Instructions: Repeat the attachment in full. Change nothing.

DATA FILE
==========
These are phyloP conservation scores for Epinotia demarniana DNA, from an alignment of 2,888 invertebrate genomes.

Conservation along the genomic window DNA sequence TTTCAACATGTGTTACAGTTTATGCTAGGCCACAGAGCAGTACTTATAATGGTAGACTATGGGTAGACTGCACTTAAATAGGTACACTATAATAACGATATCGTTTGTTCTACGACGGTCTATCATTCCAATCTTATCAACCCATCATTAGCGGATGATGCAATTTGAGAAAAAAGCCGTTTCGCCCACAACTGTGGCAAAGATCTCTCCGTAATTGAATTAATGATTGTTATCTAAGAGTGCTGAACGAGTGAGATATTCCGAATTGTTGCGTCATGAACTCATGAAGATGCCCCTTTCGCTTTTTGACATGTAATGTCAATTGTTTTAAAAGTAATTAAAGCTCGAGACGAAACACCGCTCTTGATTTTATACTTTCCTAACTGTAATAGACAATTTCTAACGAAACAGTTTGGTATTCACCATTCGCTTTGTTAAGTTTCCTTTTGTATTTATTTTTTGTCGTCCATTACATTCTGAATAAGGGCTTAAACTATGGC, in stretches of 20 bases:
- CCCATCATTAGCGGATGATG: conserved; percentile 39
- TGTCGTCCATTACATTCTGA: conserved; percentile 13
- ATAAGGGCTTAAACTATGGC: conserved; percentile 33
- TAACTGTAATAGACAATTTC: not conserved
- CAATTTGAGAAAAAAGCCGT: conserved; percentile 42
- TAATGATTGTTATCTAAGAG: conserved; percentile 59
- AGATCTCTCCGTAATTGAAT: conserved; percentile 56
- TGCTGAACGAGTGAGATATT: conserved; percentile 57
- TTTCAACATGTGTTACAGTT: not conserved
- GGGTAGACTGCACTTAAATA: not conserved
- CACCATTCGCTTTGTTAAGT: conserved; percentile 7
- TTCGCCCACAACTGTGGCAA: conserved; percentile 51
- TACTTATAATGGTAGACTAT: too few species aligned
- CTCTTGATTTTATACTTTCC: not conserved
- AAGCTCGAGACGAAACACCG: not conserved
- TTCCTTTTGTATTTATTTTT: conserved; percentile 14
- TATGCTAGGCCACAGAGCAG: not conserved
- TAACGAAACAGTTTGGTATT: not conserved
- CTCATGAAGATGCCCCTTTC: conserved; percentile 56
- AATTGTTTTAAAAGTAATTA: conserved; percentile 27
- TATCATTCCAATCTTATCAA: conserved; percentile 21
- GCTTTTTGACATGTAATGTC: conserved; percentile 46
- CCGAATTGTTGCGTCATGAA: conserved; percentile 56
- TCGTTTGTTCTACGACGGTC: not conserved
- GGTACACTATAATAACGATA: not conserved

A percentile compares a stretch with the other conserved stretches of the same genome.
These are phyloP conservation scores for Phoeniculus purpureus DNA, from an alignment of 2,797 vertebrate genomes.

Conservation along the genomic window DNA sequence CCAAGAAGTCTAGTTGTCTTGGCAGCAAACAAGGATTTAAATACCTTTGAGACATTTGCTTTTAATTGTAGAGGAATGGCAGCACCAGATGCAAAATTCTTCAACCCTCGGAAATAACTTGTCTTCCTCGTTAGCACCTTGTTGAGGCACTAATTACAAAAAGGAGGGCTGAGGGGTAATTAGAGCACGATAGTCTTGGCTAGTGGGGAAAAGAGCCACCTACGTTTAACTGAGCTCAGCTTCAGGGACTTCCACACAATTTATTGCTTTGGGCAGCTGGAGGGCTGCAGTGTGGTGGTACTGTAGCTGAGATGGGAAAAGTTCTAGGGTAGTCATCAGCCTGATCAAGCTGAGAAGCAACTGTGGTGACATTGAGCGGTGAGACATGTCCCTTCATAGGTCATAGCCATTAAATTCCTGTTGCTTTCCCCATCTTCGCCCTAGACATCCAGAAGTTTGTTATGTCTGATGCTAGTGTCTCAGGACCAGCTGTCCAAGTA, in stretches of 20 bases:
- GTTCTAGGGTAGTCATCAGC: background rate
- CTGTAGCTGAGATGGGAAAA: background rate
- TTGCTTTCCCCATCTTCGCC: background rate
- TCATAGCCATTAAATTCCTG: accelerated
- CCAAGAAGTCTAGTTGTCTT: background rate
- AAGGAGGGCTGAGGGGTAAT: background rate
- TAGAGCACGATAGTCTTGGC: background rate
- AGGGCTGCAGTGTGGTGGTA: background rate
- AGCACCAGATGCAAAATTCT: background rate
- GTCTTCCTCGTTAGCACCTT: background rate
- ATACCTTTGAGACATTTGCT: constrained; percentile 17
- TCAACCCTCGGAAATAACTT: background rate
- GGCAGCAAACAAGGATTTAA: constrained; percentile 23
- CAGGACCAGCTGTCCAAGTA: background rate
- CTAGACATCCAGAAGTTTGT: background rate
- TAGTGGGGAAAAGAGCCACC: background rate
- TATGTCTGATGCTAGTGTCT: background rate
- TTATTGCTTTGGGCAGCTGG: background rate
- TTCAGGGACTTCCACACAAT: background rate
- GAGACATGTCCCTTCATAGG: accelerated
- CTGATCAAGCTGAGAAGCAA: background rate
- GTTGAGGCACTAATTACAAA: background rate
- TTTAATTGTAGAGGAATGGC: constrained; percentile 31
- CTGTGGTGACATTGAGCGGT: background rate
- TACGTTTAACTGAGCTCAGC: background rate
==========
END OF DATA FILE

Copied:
These are phyloP conservation scores for Epinotia demarniana DNA, from an alignment of 2,888 invertebrate genomes.

Conservation along the genomic window DNA sequence TTTCAACATGTGTTACAGTTTATGCTAGGCCACAGAGCAGTACTTATAATGGTAGACTATGGGTAGACTGCACTTAAATAGGTACACTATAATAACGATATCGTTTGTTCTACGACGGTCTATCATTCCAATCTTATCAACCCATCATTAGCGGATGATGCAATTTGAGAAAAAAGCCGTTTCGCCCACAACTGTGGCAAAGATCTCTCCGTAATTGAATTAATGATTGTTATCTAAGAGTGCTGAACGAGTGAGATATTCCGAATTGTTGCGTCATGAACTCATGAAGATGCCCCTTTCGCTTTTTGACATGTAATGTCAATTGTTTTAAAAGTAATTAAAGCTCGAGACGAAACACCGCTCTTGATTTTATACTTTCCTAACTGTAATAGACAATTTCTAACGAAACAGTTTGGTATTCACCATTCGCTTTGTTAAGTTTCCTTTTGTATTTATTTTTTGTCGTCCATTACATTCTGAATAAGGGCTTAAACTATGGC, in stretches of 20 bases:
- CCCATCATTAGCGGATGATG: conserved; percentile 39
- TGTCGTCCATTACATTCTGA: conserved; percentile 13
- ATAAGGGCTTAAACTATGGC: conserved; percentile 33
- TAACTGTAATAGACAATTTC: not conserved
- CAATTTGAGAAAAAAGCCGT: conserved; percentile 42
- TAATGATTGTTATCTAAGAG: conserved; percentile 59
- AGATCTCTCCGTAATTGAAT: conserved; percentile 56
- TGCTGAACGAGTGAGATATT: conserved; percentile 57
- TTTCAACATGTGTTACAGTT: not conserved
- GGGTAGACTGCACTTAAATA: not conserved
- CACCATTCGCTTTGTTAAGT: conserved; percentile 7
- TTCGCCCACAACTGTGGCAA: conserved; percentile 51
- TACTTATAATGGTAGACTAT: too few species aligned
- CTCTTGATTTTATACTTTCC: not conserved
- AAGCTCGAGACGAAACACCG: not conserved
- TTCCTTTTGTATTTATTTTT: conserved; percentile 14
- TATGCTAGGCCACAGAGCAG: not conserved
- TAACGAAACAGTTTGGTATT: not conserved
- CTCATGAAGATGCCCCTTTC: conserved; percentile 56
- AATTGTTTTAAAAGTAATTA: conserved; percentile 27
- TATCATTCCAATCTTATCAA: conserved; percentile 21
- GCTTTTTGACATGTAATGTC: conserved; percentile 46
- CCGAATTGTTGCGTCATGAA: conserved; percentile 56
- TCGTTTGTTCTACGACGGTC: not conserved
- GGTACACTATAATAACGATA: not conserved

A percentile compares a stretch with the other conserved stretches of the same genome.
These are phyloP conservation scores for Phoeniculus purpureus DNA, from an alignment of 2,797 vertebrate genomes.

Conservation along the genomic window DNA sequence CCAAGAAGTCTAGTTGTCTTGGCAGCAAACAAGGATTTAAATACCTTTGAGACATTTGCTTTTAATTGTAGAGGAATGGCAGCACCAGATGCAAAATTCTTCAACCCTCGGAAATAACTTGTCTTCCTCGTTAGCACCTTGTTGAGGCACTAATTACAAAAAGGAGGGCTGAGGGGTAATTAGAGCACGATAGTCTTGGCTAGTGGGGAAAAGAGCCACCTACGTTTAACTGAGCTCAGCTTCAGGGACTTCCACACAATTTATTGCTTTGGGCAGCTGGAGGGCTGCAGTGTGGTGGTACTGTAGCTGAGATGGGAAAAGTTCTAGGGTAGTCATCAGCCTGATCAAGCTGAGAAGCAACTGTGGTGACATTGAGCGGTGAGACATGTCCCTTCATAGGTCATAGCCATTAAATTCCTGTTGCTTTCCCCATCTTCGCCCTAGACATCCAGAAGTTTGTTATGTCTGATGCTAGTGTCTCAGGACCAGCTGTCCAAGTA, in stretches of 20 bases:
- GTTCTAGGGTAGTCATCAGC: background rate
- CTGTAGCTGAGATGGGAAAA: background rate
- TTGCTTTCCCCATCTTCGCC: background rate
- TCATAGCCATTAAATTCCTG: accelerated
- CCAAGAAGTCTAGTTGTCTT: background rate
- AAGGAGGGCTGAGGGGTAAT: background rate
- TAGAGCACGATAGTCTTGGC: background rate
- AGGGCTGCAGTGTGGTGGTA: background rate
- AGCACCAGATGCAAAATTCT: background rate
- GTCTTCCTCGTTAGCACCTT: background rate
- ATACCTTTGAGACATTTGCT: constrained; percentile 17
- TCAACCCTCGGAAATAACTT: background rate
- GGCAGCAAACAAGGATTTAA: constrained; percentile 23
- CAGGACCAGCTGTCCAAGTA: background rate
- CTAGACATCCAGAAGTTTGT: background rate
- TAGTGGGGAAAAGAGCCACC: background rate
- TATGTCTGATGCTAGTGTCT: background rate
- TTATTGCTTTGGGCAGCTGG: background rate
- TTCAGGGACTTCCACACAAT: background rate
- GAGACATGTCCCTTCATAGG: accelerated
- CTGATCAAGCTGAGAAGCAA: background rate
- GTTGAGGCACTAATTACAAA: background rate
- TTTAATTGTAGAGGAATGGC: constrained; percentile 31
- CTGTGGTGACATTGAGCGGT: background rate
- TACGTTTAACTGAGCTCAGC: background rate